By Cara Robertson
As if the axe murders of an older couple, Andrew and Abby Borden, in their own home one August morning wasn’t sensational enough, the arrest of Andrew’s 32-year-old daughter, Lizzie, catapulted this story into a national sensation in 1892.
The shock of it was that a Victorian spinster, living with her father, stepmother and sister — a church woman, and member of the Woman’s Christian Temperance Union (WCTU) — could even be suspected of such a horrifying crime.
Attorney Cara Robertson has been researching the Borden case for more than 30 years. While she describes the events leading up to the trial, most of this book deals with the trial.
In addition to quoting heavily from the trial transcript, she also quotes contemporary newspaper reports. Far from objective journalism, reporters of the day commented in detail on Lizzie Borden’s clothing, hats, demeanor and complexion.
The prosecution had to walk a tightrope in trying Lizzie for the crime without being vilified for accusing a gentlewoman of murder. They brought in the bloodied couch where Andrew Borden had died and casts of the skulls of both victims to prove their case. They showed how a three-and-a-half inch hatchet found in the house could have made the fatal wounds.
But what they ultimately couldn’t overcome was the bias that a middle class, white woman could not possibly have hefted an axe or a hatchet and violently murdered her father and stepmother. (There were 10 or 11 wounds on Andrew Borden and 17 on Abby Borden.)
Equally interesting is that while reporters, spectators and the jury side with the defense that Lizzie was innocent, she soon found herself ostracized in Fall River, MA. When she went to church, a wide circle of empty seats surrounded her. Organizations dropped her membership. Former friends stopped calling. Lizzie become a virtual recluse.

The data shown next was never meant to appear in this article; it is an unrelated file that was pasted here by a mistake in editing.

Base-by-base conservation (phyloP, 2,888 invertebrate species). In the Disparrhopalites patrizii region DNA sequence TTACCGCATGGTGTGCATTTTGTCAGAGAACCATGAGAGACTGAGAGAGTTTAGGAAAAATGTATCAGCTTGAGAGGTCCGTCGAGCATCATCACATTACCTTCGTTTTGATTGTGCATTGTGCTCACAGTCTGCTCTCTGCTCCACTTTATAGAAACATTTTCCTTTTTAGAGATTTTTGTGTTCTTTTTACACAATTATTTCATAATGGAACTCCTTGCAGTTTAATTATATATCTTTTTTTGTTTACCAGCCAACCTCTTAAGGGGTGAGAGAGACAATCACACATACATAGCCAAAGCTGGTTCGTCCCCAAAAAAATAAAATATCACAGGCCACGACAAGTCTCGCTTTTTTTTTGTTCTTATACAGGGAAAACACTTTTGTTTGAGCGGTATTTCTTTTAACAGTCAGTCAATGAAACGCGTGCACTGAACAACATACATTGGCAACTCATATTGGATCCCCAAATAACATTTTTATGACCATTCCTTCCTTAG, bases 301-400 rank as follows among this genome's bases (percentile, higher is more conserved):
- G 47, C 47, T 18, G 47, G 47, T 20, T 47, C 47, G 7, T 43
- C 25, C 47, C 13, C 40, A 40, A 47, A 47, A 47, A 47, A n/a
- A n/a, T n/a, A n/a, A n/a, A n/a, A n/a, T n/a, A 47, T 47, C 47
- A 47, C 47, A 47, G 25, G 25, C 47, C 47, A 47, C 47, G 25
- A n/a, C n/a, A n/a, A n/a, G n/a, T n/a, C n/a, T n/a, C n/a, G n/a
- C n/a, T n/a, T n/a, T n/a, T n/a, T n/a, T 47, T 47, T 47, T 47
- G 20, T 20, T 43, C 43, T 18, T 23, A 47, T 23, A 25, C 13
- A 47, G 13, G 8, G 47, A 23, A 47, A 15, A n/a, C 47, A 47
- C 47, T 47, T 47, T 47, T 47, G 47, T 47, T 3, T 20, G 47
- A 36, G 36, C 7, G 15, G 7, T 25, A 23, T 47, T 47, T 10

She and her sister Emma moved from the house where the murders occurred to a house in a fancier part of town and lived together for about a dozen years. Then in 1905, Emma Borden moved out. She changed her name and never spoke to her sister again. They both died in 1927, 10 days apart.
This book is a good companion to read with Sarah Schmidt’s SEE WHAT I HAVE DONE, a well-researched but fictional version of what might have happened at the Borden house that terrible morning.
Robertson, an attorney herself, doesn’t judge the jury or second guess their verdict. Nor does she sensationalize. Her book is a fascinating study of the times and how cultural beliefs influence the judicial system.
THE TRIAL OF LIZZIE BORDEN won the New England Society Book Award in 2020.
The Author: Cara Robertson
Cara Robertson first began researching the Borden case in 1990 as an undergraduate student at Harvard University.
She holds a doctorate degree from the University of Oxford and law degree from Stanford Law School. She clerked at the U.S. Supreme Court and served as a legal adviser to the International Criminal Tribunal for the former Yugoslavia at The Hague.
She has written for a number of publications, including The Boston Globe, the Raleigh News and Observer, and the Yale Journal of Law and the Humanities. Her scholarship has been supported by the National Endowment for the Humanities and the National Humanities Center, of which she is a trustee.
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